A moment in time--less than a second—can change your life forever. You’re in a car wreck and lose a loved one. You discover drugs in your child’s belongings. Your boss brings you in and you realize that you’re about to be let go. Or it could be something really good: You realize, for the first time, that you’re in love with the person you’re dating, and want to marry them. You witness the birth of your first child. The importance of something that happens to you, a momentous occasion, might be measured between the seconds on a clock and still turn a corner for you.
Salvation, placing your trust in Christ, is like that. It might only take a moment, but it changes everything for you. On the outside, nothing has changed, but “behind the scenes”—in the spiritual realm, everything has changed. Forever. What exactly happens?
We’re going to discuss some of that today. If this is old hat for you, then I apologize if you’re bored. But quite frankly I feel sorry for you. If this doesn’t still excite you a little bit, then maybe familiarity has bred contempt, and you need a refreshing from the Spirit. Maybe like David, you need to ask God to restore to you the joy of his salvation.
First (and this is in no particular order) you’re adopted into God’s family. You’re born again. I know that this phrase is overused sometimes, but that doesn’t make it any less true. By birth all of us are born as children of Adam, and unfortunately we inherit some not-so-nice things: A sinful nature and all that entails. We’re under God’s wrath, not because of what Adam did but because of what we do. But all that has changed. The Lord brings us into his family, and we get to call him “Father.” Actually the term Paul uses is “Abba.” It’s the easiest and earliest word for an infant to learn, and it’s slightly less formal than “Father.” It might be best translated as “Papa.” We’re now on intimate terms which we never had before. If you read the above passage from Romans 8, you’ll see what else that means--we’re an heir of the Father, and a co-heir with Christ.
Second, you’re justified before God. That’s a legal term, meaning declared “not guilty” in a court of law. All the children of Adam are under God’s wrath, and awaiting the carrying out of the sentence. But when a person trusts in Christ, he’s declared “not guilty.” The righteousness of Christ is applied to his “account” and (for lack of a better word) “makes up” for all we’ve done wrong.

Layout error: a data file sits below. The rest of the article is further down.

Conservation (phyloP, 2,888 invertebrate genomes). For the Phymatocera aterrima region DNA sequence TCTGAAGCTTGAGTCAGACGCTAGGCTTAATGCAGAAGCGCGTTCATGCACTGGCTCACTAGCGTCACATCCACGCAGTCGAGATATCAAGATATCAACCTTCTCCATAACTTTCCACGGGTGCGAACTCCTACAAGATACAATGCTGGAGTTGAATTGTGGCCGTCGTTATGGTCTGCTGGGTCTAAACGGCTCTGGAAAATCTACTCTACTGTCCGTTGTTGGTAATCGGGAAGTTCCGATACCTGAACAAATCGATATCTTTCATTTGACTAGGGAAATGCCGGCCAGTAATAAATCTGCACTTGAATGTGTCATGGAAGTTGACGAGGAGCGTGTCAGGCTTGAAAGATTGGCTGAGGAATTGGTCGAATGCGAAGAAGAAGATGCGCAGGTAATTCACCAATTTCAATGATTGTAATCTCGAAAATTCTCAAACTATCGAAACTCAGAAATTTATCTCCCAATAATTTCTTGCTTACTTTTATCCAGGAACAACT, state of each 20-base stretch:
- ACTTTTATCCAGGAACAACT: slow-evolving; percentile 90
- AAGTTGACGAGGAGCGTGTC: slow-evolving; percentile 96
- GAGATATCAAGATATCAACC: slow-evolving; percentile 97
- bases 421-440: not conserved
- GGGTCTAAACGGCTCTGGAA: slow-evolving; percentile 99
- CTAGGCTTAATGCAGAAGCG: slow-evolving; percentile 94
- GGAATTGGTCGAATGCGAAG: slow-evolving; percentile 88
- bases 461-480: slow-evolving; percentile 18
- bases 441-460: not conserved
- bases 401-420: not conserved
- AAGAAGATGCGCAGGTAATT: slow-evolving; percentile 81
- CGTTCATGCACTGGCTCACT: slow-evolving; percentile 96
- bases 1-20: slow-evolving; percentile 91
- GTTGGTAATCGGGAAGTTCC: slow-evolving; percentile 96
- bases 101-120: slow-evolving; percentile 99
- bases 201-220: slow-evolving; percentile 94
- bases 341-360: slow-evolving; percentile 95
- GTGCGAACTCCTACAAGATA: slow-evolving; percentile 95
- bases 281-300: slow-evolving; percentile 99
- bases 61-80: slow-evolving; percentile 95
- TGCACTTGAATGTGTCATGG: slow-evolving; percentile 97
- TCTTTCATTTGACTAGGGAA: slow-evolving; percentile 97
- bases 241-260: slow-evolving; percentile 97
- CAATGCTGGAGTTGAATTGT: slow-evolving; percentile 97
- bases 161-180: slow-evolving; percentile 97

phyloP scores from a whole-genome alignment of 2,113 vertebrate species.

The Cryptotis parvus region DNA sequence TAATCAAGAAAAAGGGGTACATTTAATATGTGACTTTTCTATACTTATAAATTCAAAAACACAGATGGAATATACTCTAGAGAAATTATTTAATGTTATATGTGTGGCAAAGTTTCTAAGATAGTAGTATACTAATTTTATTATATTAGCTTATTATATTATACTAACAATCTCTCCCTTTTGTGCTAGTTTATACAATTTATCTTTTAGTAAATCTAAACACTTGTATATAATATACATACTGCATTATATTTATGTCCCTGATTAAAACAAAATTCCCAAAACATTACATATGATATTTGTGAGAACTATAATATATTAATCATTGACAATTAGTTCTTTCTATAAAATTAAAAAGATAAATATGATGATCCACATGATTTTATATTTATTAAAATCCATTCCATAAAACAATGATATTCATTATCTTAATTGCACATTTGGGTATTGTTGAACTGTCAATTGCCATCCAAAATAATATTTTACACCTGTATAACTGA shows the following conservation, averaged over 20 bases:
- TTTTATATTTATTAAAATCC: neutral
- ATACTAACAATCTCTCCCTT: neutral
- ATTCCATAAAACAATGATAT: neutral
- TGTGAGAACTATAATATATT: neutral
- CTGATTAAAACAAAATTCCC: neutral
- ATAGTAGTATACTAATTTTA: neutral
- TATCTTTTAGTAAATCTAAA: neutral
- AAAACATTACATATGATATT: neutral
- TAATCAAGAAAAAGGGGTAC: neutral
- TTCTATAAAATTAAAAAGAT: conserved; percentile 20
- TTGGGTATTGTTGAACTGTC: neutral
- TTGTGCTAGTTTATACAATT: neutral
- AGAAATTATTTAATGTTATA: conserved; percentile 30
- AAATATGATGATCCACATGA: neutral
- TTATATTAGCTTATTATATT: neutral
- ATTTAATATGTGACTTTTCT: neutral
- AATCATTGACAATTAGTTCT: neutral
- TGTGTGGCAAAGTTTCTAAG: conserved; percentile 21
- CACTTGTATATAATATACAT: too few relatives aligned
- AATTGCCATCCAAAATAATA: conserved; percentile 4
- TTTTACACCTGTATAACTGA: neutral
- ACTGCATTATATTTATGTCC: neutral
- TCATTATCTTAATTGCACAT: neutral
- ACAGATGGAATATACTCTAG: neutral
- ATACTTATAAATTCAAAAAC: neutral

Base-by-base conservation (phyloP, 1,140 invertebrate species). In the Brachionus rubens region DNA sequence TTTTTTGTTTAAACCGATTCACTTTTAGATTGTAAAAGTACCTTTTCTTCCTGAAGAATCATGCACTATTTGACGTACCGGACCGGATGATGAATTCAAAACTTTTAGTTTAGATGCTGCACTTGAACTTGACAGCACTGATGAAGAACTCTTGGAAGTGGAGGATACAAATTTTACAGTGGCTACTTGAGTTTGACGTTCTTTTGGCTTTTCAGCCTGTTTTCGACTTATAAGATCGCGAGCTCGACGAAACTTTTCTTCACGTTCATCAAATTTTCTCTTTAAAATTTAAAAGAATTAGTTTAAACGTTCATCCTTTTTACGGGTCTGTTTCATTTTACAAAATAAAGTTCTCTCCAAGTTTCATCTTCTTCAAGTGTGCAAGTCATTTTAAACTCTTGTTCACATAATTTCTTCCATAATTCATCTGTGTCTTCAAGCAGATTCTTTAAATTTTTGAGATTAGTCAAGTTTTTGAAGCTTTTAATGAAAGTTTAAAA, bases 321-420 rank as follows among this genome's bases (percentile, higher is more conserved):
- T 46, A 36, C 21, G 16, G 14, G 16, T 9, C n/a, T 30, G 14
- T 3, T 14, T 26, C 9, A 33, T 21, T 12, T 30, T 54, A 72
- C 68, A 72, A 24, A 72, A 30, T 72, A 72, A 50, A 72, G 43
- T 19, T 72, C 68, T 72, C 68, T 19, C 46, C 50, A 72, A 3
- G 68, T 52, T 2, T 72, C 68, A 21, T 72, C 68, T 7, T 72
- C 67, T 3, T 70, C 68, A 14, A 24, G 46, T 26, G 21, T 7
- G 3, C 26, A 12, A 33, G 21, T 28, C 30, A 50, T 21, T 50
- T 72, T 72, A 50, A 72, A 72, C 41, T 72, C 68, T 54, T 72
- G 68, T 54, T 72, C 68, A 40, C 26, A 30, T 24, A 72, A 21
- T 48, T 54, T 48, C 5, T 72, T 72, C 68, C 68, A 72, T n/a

But what about after I get saved? What about when I sin as a Christian? Please read the Hebrews passage again, slowly. Especially vs. 12. My favorite comic strip of all time is The Far Side by Gary Larson. Check this one out:
But there is one way in which Norman (or anyone else) could actually beat God on the scoreboard. If the announcer asked “So tell me, what sin did Keith commit on January 5, 2006?” God would have to respond “I can’t answer that one, Alex.” He promised that he's forgiven our wickedness, and will remember our sins no more. He will never, ever, ever bring them up again.
And now for the last point for today. When you received Christ, you were marked by the Holy Spirit. Imagine a pawn shop, and you want to buy something there, say a TV set. You’re not ready to buy it all at once, so you make a deposit on it. If someone else comes in and makes an offer on the TV, what will the shop owner tell him? “Sorry, that TV's been claimed by someone else.” And one day, you walk into the store, place the rest of the payment down and walk out with your property. Now, please don’t misunderstand. Jesus has already paid down everything for my salvation. He doesn’t “owe” anything more on me. But he hasn’t physically claimed me yet. Until he does, the Holy Spirit is his mark of ownership on me, and if the Enemy tries to make a counter-claim, then the Enemy is wasting his time. I belong to Christ, now and forever. You don’t look any different physically, but in the spiritual realm, “behind the scenes,” you're marked by the Almighty God as his child.
There’s a lot more that we could cover today, but that’s enough for now. I haven’t yet gotten into the most far-reaching aspect of this, something that a lot of Christians don’t know, or at least haven’t taken in. That’s for tomorrow.
Father, I am so blown away by what you’ve done for me. I deserve none of this. In fact, I deserve absolutely the opposite of it. “Thank you” seems so inadequate, doesn’t it? The only thing I can add to it, though, is “I belong to you.”
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